The world is a richer place thanks to Meat Loaf's musical endeavours. You couldn't make him up. He remains a true original with an ambition that dwarfs lesser mortals. Praise be to the Loaf and his ever so much larger than life career. He's got the Meat and the motion. And like he says on 3 Bats Live - if it ain't broke, break it. That's the spirit.
Words - Max Bell.
Although Meat Loaf has made several albums since Bat Out of Hell, Bat Out of Hell II: Back Into Hell is an explicit sequel to that milestone of '70s pop culture. Reprising the formula of the original nearly to the letter, Back Into Hell is bombastic and has too much detail, thanks to the pseudo-operatic splendor of Jim Steinman's grandly cinematic songs. From the arrangements to the lengths of the tracks, everything on the album is overstated; even the album version of the hit single, "I Would Do Anything for Love (But I Won't Do That)," is 12 minutes long. Yet that's precisely the point of this album, and is also why it works so well. No other rock & roller besides Meat Loaf could pull off the humor and theatricality of Back Into Hell and make it seem real. In that sense, it's a worthy successor to the original.
Words - Stephen Thomas Erlewine
Released in 2006 Bat Out Of Hell 3 – Monster Is Loose was the third and final part of the ‘Bat’ trilogy. 29 years after Bat Out Of Hell and 13 years after Bat Out of Hell ll. Produced by Desmond Child it is the only Bat album not involving Jim Steinman in its production. Despite this the album does include seven of his songs. ‘The Monster Is Loose’ opens the album featuring ex-Marylyn Manson guitarist John 5, the Steinman penned ‘It’s All Coming Back To Me Now’ and ‘Bad For Good’ with Brian May on guitar plus the Diane Warren written ‘Cry Over Me’ are other highlights. Meat Loaf's unique franchise proving it still had legs well into the 21st Century.
Hang Cool Teddy Bear is the 11th studio album by Meat Loaf and was released in 2010. Produced by Green Day producer Rob Cavallo it has an array of varied and special guests including Brian May, Steve Vai, Patti Russo, Hugh Laurie, Jack Black and Pearl ADay. Highlights include the single ‘Los Angeloser’ and the Desmond Child, Billy Falcon and Jon Bon Jovi composition ‘Elvis In Vegas’. Full of uptempo stirring songs Meat Loaf proves with this album he can still rock with the best.
The follow up to Bat Out Out Hell II, this concept album is based on the detective novels of the 50s. It features three classic Diane Warren power ballads who takes over main songwriting duties from Jim Steinman. ‘I’d Lie For You ‘And That’s The Truth’, ‘Not A Dry Eye In The House’ and ‘If This Is The Last Kiss (Make It The Last)’ and all three see Meat Loaf in familiar territory but still on top form. A surprise and welcome inclusion is a version of the Tom Waits song ‘Martha’. Welcome to the Neighbourhood is up there with his best work and demonstrates the consistently high quality of his unique vocals.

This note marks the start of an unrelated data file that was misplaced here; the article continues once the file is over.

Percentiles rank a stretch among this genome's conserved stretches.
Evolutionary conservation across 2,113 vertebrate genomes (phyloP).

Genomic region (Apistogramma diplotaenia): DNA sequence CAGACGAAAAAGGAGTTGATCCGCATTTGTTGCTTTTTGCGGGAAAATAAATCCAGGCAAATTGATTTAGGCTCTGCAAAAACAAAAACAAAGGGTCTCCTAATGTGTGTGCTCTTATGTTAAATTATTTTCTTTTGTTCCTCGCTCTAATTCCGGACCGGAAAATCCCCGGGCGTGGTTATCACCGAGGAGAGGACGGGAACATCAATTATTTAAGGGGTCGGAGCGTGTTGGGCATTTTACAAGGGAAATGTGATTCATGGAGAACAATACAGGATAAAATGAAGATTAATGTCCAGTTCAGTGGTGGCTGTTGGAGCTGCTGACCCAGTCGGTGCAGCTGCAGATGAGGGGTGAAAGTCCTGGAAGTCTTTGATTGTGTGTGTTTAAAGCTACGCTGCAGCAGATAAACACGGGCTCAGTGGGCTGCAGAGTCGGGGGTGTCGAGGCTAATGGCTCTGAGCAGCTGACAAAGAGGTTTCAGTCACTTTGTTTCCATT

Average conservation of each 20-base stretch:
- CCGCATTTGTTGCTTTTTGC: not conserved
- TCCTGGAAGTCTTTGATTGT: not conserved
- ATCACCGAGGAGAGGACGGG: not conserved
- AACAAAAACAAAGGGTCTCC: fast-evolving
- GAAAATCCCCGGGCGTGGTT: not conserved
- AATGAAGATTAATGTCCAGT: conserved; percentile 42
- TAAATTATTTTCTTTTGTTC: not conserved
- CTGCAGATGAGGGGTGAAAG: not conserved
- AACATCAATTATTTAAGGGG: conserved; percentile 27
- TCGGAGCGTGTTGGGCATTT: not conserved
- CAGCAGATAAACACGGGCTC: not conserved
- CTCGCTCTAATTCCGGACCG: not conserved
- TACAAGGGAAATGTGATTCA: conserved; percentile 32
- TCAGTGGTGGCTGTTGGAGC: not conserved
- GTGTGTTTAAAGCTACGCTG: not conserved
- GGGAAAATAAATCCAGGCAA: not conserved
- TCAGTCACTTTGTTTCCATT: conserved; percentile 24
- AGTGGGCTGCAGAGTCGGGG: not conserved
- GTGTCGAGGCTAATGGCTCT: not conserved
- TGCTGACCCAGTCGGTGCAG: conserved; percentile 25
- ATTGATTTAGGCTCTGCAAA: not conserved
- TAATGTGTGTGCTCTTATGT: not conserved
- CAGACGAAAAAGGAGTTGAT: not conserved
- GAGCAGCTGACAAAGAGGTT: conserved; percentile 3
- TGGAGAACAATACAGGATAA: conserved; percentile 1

The eight years since Meat Loaf's last studio album didn't include any editions of his Bat Out of Hell series, but with a live album and a VH1 Storytellers appearance that relied heavily on Bat material, it sure seemed like it. Maybe that's why Couldn't Have Said It Better feels like the more sure and energetic post-Bat albums (Dead Ringer and Welcome to the Neighborhood) with the singer still sounding ecstatic from hitting a home run. Performance wise, Meat Loaf is in fine form, rocking it out bar-band style and able to deliver the grandiose tongue-in-cheek lyrics with just enough smirk. The material gets divided into two "chapters," splitting the songs into Bat-like mini-operas on the first and turning the bombast down to mere Queen level on the second. Motley Crewe's Nikki Sixx and his writing partner James Michael contribute the bulk of the first chapter, with songs that betray taste and come right from the hulking Jim Steinman school. Just the right amount of camp keeps the rocking title track in check and Meat's call and response duet with Pearl Aday on "Man of Steel" stands with his finest moments. Chapter two kicks off with the great "Testify," a shimmy of a rave-up worthy of Meat's Eddie character from The Rocky Horror Picture Show. It was a brilliant move to hire Hedwig and the Angry Inch's composer/lyricist Stephen Trask for the husky "Tear Me Down," and Diane Warren contributes the softer "You're Right, I Was Wrong." The hyper and silly rap on "Do It" is ludicrous even by Meat Loaf's standards, but a chugging version of Dylan's "Forever Young" and the fiery version of "Mercury Blues," hidden as a bonus track, make for a perfect ending.
Words - David Jeffries
The 2004 release Bat Out of Hell: Live With the Melbourne Symphony Orchestra is pretty much what the title claims it is -- a live version of Meat Loaf's classic album, performed in its entirety, right down to the dialogue spoken between songs.
Words - Stephen Thomas Erlewine